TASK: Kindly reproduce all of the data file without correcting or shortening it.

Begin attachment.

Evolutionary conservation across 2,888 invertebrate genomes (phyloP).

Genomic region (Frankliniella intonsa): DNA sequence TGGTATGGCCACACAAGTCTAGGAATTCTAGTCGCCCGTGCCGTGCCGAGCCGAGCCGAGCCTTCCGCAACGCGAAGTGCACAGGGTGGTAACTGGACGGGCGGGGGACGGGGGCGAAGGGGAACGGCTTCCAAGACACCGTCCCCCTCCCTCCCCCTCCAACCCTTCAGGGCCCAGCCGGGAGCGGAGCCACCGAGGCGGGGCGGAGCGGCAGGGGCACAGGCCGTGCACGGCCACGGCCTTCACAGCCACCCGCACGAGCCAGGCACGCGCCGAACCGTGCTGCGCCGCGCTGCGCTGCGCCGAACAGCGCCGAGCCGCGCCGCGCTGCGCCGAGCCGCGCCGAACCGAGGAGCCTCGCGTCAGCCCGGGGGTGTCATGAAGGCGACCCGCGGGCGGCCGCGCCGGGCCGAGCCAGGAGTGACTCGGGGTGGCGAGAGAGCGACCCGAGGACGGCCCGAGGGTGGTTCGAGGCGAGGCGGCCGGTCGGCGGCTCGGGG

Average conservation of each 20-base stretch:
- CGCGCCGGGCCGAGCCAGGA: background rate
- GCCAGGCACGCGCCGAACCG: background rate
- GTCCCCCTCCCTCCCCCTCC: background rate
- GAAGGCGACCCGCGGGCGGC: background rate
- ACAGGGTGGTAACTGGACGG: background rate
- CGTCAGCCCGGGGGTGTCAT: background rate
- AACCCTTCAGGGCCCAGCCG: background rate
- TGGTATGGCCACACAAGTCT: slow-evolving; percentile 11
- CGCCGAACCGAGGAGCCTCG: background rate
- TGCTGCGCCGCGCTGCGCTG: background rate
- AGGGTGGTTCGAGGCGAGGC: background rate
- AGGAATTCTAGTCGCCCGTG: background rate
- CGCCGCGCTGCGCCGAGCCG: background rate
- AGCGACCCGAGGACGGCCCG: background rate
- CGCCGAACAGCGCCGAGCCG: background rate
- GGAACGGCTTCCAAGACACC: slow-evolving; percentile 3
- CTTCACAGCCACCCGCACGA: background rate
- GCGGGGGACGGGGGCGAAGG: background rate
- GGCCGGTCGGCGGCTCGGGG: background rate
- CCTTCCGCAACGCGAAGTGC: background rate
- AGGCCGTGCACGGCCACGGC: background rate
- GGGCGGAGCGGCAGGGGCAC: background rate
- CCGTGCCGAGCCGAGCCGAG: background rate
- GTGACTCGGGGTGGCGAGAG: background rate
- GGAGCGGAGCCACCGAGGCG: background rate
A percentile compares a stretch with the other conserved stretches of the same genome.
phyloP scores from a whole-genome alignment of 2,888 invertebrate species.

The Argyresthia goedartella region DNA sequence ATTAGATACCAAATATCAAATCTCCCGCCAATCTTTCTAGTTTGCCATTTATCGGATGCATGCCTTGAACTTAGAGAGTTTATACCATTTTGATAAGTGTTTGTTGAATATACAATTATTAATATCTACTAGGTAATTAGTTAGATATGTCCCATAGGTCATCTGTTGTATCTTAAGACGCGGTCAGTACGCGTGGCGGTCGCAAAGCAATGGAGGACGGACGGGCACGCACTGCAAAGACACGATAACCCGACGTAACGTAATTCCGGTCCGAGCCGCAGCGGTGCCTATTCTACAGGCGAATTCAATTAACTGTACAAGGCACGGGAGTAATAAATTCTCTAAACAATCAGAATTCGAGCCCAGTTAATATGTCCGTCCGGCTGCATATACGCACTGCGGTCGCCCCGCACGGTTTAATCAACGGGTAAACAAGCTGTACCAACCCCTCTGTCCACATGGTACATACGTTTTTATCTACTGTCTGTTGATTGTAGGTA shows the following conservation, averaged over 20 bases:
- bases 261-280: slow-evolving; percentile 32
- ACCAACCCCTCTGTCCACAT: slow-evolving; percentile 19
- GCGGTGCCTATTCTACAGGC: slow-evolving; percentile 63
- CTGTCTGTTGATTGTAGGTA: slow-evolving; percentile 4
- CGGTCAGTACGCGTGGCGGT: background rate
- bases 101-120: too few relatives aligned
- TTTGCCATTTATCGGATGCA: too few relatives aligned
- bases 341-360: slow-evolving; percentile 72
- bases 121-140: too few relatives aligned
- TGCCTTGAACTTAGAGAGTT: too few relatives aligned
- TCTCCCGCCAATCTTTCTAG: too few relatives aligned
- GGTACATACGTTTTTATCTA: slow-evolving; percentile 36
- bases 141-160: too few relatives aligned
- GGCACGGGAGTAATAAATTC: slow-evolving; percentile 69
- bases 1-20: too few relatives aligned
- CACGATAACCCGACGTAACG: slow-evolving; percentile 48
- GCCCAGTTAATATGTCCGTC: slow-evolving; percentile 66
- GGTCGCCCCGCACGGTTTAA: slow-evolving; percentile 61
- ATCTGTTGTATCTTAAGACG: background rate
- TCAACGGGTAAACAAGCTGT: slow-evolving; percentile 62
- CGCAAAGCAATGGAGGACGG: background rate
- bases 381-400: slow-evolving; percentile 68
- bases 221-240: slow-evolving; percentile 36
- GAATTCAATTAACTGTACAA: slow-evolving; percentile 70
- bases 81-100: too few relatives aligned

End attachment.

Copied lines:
Evolutionary conservation across 2,888 invertebrate genomes (phyloP).

Genomic region (Frankliniella intonsa): DNA sequence TGGTATGGCCACACAAGTCTAGGAATTCTAGTCGCCCGTGCCGTGCCGAGCCGAGCCGAGCCTTCCGCAACGCGAAGTGCACAGGGTGGTAACTGGACGGGCGGGGGACGGGGGCGAAGGGGAACGGCTTCCAAGACACCGTCCCCCTCCCTCCCCCTCCAACCCTTCAGGGCCCAGCCGGGAGCGGAGCCACCGAGGCGGGGCGGAGCGGCAGGGGCACAGGCCGTGCACGGCCACGGCCTTCACAGCCACCCGCACGAGCCAGGCACGCGCCGAACCGTGCTGCGCCGCGCTGCGCTGCGCCGAACAGCGCCGAGCCGCGCCGCGCTGCGCCGAGCCGCGCCGAACCGAGGAGCCTCGCGTCAGCCCGGGGGTGTCATGAAGGCGACCCGCGGGCGGCCGCGCCGGGCCGAGCCAGGAGTGACTCGGGGTGGCGAGAGAGCGACCCGAGGACGGCCCGAGGGTGGTTCGAGGCGAGGCGGCCGGTCGGCGGCTCGGGG

Average conservation of each 20-base stretch:
- CGCGCCGGGCCGAGCCAGGA: background rate
- GCCAGGCACGCGCCGAACCG: background rate
- GTCCCCCTCCCTCCCCCTCC: background rate
- GAAGGCGACCCGCGGGCGGC: background rate
- ACAGGGTGGTAACTGGACGG: background rate
- CGTCAGCCCGGGGGTGTCAT: background rate
- AACCCTTCAGGGCCCAGCCG: background rate
- TGGTATGGCCACACAAGTCT: slow-evolving; percentile 11
- CGCCGAACCGAGGAGCCTCG: background rate
- TGCTGCGCCGCGCTGCGCTG: background rate
- AGGGTGGTTCGAGGCGAGGC: background rate
- AGGAATTCTAGTCGCCCGTG: background rate
- CGCCGCGCTGCGCCGAGCCG: background rate
- AGCGACCCGAGGACGGCCCG: background rate
- CGCCGAACAGCGCCGAGCCG: background rate
- GGAACGGCTTCCAAGACACC: slow-evolving; percentile 3
- CTTCACAGCCACCCGCACGA: background rate
- GCGGGGGACGGGGGCGAAGG: background rate
- GGCCGGTCGGCGGCTCGGGG: background rate
- CCTTCCGCAACGCGAAGTGC: background rate
- AGGCCGTGCACGGCCACGGC: background rate
- GGGCGGAGCGGCAGGGGCAC: background rate
- CCGTGCCGAGCCGAGCCGAG: background rate
- GTGACTCGGGGTGGCGAGAG: background rate
- GGAGCGGAGCCACCGAGGCG: background rate
A percentile compares a stretch with the other conserved stretches of the same genome.
phyloP scores from a whole-genome alignment of 2,888 invertebrate species.

The Argyresthia goedartella region DNA sequence ATTAGATACCAAATATCAAATCTCCCGCCAATCTTTCTAGTTTGCCATTTATCGGATGCATGCCTTGAACTTAGAGAGTTTATACCATTTTGATAAGTGTTTGTTGAATATACAATTATTAATATCTACTAGGTAATTAGTTAGATATGTCCCATAGGTCATCTGTTGTATCTTAAGACGCGGTCAGTACGCGTGGCGGTCGCAAAGCAATGGAGGACGGACGGGCACGCACTGCAAAGACACGATAACCCGACGTAACGTAATTCCGGTCCGAGCCGCAGCGGTGCCTATTCTACAGGCGAATTCAATTAACTGTACAAGGCACGGGAGTAATAAATTCTCTAAACAATCAGAATTCGAGCCCAGTTAATATGTCCGTCCGGCTGCATATACGCACTGCGGTCGCCCCGCACGGTTTAATCAACGGGTAAACAAGCTGTACCAACCCCTCTGTCCACATGGTACATACGTTTTTATCTACTGTCTGTTGATTGTAGGTA shows the following conservation, averaged over 20 bases:
- bases 261-280: slow-evolving; percentile 32
- ACCAACCCCTCTGTCCACAT: slow-evolving; percentile 19
- GCGGTGCCTATTCTACAGGC: slow-evolving; percentile 63
- CTGTCTGTTGATTGTAGGTA: slow-evolving; percentile 4
- CGGTCAGTACGCGTGGCGGT: background rate
- bases 101-120: too few relatives aligned
- TTTGCCATTTATCGGATGCA: too few relatives aligned
- bases 341-360: slow-evolving; percentile 72
- bases 121-140: too few relatives aligned
- TGCCTTGAACTTAGAGAGTT: too few relatives aligned
- TCTCCCGCCAATCTTTCTAG: too few relatives aligned
- GGTACATACGTTTTTATCTA: slow-evolving; percentile 36
- bases 141-160: too few relatives aligned
- GGCACGGGAGTAATAAATTC: slow-evolving; percentile 69
- bases 1-20: too few relatives aligned
- CACGATAACCCGACGTAACG: slow-evolving; percentile 48
- GCCCAGTTAATATGTCCGTC: slow-evolving; percentile 66
- GGTCGCCCCGCACGGTTTAA: slow-evolving; percentile 61
- ATCTGTTGTATCTTAAGACG: background rate
- TCAACGGGTAAACAAGCTGT: slow-evolving; percentile 62
- CGCAAAGCAATGGAGGACGG: background rate
- bases 381-400: slow-evolving; percentile 68
- bases 221-240: slow-evolving; percentile 36
- GAATTCAATTAACTGTACAA: slow-evolving; percentile 70
- bases 81-100: too few relatives aligned